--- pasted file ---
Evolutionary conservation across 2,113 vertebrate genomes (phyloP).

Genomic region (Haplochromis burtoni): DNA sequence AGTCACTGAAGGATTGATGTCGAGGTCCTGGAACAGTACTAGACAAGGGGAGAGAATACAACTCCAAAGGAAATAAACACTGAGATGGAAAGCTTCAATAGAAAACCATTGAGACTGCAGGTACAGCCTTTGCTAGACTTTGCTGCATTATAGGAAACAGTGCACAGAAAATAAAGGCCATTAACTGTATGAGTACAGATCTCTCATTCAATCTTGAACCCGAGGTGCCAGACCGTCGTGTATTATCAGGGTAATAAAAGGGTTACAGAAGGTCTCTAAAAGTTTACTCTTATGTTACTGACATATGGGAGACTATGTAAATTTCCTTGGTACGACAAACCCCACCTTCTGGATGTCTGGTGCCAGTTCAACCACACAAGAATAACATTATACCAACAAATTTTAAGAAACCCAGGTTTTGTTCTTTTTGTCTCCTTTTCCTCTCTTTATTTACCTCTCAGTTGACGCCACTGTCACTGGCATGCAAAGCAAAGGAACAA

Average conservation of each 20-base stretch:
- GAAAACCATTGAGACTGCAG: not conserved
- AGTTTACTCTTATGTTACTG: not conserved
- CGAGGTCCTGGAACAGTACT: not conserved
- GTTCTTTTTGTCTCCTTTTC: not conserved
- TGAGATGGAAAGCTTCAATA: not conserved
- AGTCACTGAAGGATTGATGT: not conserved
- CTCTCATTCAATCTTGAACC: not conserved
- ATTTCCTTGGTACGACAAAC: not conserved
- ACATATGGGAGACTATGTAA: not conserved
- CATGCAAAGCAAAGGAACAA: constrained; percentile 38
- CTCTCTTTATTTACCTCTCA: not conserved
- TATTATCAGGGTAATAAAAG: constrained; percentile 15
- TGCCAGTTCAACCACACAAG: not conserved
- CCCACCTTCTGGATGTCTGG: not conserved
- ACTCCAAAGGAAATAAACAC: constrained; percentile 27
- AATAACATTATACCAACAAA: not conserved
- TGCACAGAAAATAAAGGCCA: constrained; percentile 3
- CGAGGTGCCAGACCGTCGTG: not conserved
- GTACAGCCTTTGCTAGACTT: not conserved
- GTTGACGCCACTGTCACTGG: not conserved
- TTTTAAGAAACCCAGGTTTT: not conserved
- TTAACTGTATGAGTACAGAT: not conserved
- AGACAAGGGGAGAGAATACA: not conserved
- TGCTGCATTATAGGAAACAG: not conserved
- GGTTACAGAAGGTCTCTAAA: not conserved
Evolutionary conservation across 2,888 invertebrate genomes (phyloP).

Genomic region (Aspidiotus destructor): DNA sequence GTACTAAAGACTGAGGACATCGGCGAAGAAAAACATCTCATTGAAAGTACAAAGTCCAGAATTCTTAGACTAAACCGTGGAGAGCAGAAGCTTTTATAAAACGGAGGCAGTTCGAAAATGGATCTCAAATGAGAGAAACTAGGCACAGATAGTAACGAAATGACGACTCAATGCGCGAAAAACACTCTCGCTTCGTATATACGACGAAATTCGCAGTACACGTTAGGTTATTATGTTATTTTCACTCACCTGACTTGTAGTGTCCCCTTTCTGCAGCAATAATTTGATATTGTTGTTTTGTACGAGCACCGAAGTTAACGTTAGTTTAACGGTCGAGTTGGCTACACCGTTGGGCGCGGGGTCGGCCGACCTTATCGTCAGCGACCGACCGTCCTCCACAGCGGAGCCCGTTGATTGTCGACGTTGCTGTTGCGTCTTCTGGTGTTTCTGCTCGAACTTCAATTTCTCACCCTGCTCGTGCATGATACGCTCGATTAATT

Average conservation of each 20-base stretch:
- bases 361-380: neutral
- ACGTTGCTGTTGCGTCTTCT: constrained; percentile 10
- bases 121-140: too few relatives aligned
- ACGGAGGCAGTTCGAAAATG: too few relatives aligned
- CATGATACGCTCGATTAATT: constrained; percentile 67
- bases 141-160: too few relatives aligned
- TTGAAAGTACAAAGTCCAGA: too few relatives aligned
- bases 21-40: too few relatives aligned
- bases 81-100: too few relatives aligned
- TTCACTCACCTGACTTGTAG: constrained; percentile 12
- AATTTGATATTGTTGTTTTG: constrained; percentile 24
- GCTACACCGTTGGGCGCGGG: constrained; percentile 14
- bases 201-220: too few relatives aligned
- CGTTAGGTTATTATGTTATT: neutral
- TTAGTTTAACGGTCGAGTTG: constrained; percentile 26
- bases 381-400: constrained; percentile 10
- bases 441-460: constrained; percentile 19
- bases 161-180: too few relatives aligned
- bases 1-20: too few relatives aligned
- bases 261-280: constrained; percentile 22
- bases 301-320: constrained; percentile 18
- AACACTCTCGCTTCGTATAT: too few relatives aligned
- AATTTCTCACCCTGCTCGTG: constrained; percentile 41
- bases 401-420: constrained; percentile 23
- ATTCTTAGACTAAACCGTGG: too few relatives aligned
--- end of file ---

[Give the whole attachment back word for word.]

Evolutionary conservation across 2,113 vertebrate genomes (phyloP).

Genomic region (Haplochromis burtoni): DNA sequence AGTCACTGAAGGATTGATGTCGAGGTCCTGGAACAGTACTAGACAAGGGGAGAGAATACAACTCCAAAGGAAATAAACACTGAGATGGAAAGCTTCAATAGAAAACCATTGAGACTGCAGGTACAGCCTTTGCTAGACTTTGCTGCATTATAGGAAACAGTGCACAGAAAATAAAGGCCATTAACTGTATGAGTACAGATCTCTCATTCAATCTTGAACCCGAGGTGCCAGACCGTCGTGTATTATCAGGGTAATAAAAGGGTTACAGAAGGTCTCTAAAAGTTTACTCTTATGTTACTGACATATGGGAGACTATGTAAATTTCCTTGGTACGACAAACCCCACCTTCTGGATGTCTGGTGCCAGTTCAACCACACAAGAATAACATTATACCAACAAATTTTAAGAAACCCAGGTTTTGTTCTTTTTGTCTCCTTTTCCTCTCTTTATTTACCTCTCAGTTGACGCCACTGTCACTGGCATGCAAAGCAAAGGAACAA

Average conservation of each 20-base stretch:
- GAAAACCATTGAGACTGCAG: not conserved
- AGTTTACTCTTATGTTACTG: not conserved
- CGAGGTCCTGGAACAGTACT: not conserved
- GTTCTTTTTGTCTCCTTTTC: not conserved
- TGAGATGGAAAGCTTCAATA: not conserved
- AGTCACTGAAGGATTGATGT: not conserved
- CTCTCATTCAATCTTGAACC: not conserved
- ATTTCCTTGGTACGACAAAC: not conserved
- ACATATGGGAGACTATGTAA: not conserved
- CATGCAAAGCAAAGGAACAA: constrained; percentile 38
- CTCTCTTTATTTACCTCTCA: not conserved
- TATTATCAGGGTAATAAAAG: constrained; percentile 15
- TGCCAGTTCAACCACACAAG: not conserved
- CCCACCTTCTGGATGTCTGG: not conserved
- ACTCCAAAGGAAATAAACAC: constrained; percentile 27
- AATAACATTATACCAACAAA: not conserved
- TGCACAGAAAATAAAGGCCA: constrained; percentile 3
- CGAGGTGCCAGACCGTCGTG: not conserved
- GTACAGCCTTTGCTAGACTT: not conserved
- GTTGACGCCACTGTCACTGG: not conserved
- TTTTAAGAAACCCAGGTTTT: not conserved
- TTAACTGTATGAGTACAGAT: not conserved
- AGACAAGGGGAGAGAATACA: not conserved
- TGCTGCATTATAGGAAACAG: not conserved
- GGTTACAGAAGGTCTCTAAA: not conserved
Evolutionary conservation across 2,888 invertebrate genomes (phyloP).

Genomic region (Aspidiotus destructor): DNA sequence GTACTAAAGACTGAGGACATCGGCGAAGAAAAACATCTCATTGAAAGTACAAAGTCCAGAATTCTTAGACTAAACCGTGGAGAGCAGAAGCTTTTATAAAACGGAGGCAGTTCGAAAATGGATCTCAAATGAGAGAAACTAGGCACAGATAGTAACGAAATGACGACTCAATGCGCGAAAAACACTCTCGCTTCGTATATACGACGAAATTCGCAGTACACGTTAGGTTATTATGTTATTTTCACTCACCTGACTTGTAGTGTCCCCTTTCTGCAGCAATAATTTGATATTGTTGTTTTGTACGAGCACCGAAGTTAACGTTAGTTTAACGGTCGAGTTGGCTACACCGTTGGGCGCGGGGTCGGCCGACCTTATCGTCAGCGACCGACCGTCCTCCACAGCGGAGCCCGTTGATTGTCGACGTTGCTGTTGCGTCTTCTGGTGTTTCTGCTCGAACTTCAATTTCTCACCCTGCTCGTGCATGATACGCTCGATTAATT

Average conservation of each 20-base stretch:
- bases 361-380: neutral
- ACGTTGCTGTTGCGTCTTCT: constrained; percentile 10
- bases 121-140: too few relatives aligned
- ACGGAGGCAGTTCGAAAATG: too few relatives aligned
- CATGATACGCTCGATTAATT: constrained; percentile 67
- bases 141-160: too few relatives aligned
- TTGAAAGTACAAAGTCCAGA: too few relatives aligned
- bases 21-40: too few relatives aligned
- bases 81-100: too few relatives aligned
- TTCACTCACCTGACTTGTAG: constrained; percentile 12
- AATTTGATATTGTTGTTTTG: constrained; percentile 24
- GCTACACCGTTGGGCGCGGG: constrained; percentile 14
- bases 201-220: too few relatives aligned
- CGTTAGGTTATTATGTTATT: neutral
- TTAGTTTAACGGTCGAGTTG: constrained; percentile 26
- bases 381-400: constrained; percentile 10
- bases 441-460: constrained; percentile 19
- bases 161-180: too few relatives aligned
- bases 1-20: too few relatives aligned
- bases 261-280: constrained; percentile 22
- bases 301-320: constrained; percentile 18
- AACACTCTCGCTTCGTATAT: too few relatives aligned
- AATTTCTCACCCTGCTCGTG: constrained; percentile 41
- bases 401-420: constrained; percentile 23
- ATTCTTAGACTAAACCGTGG: too few relatives aligned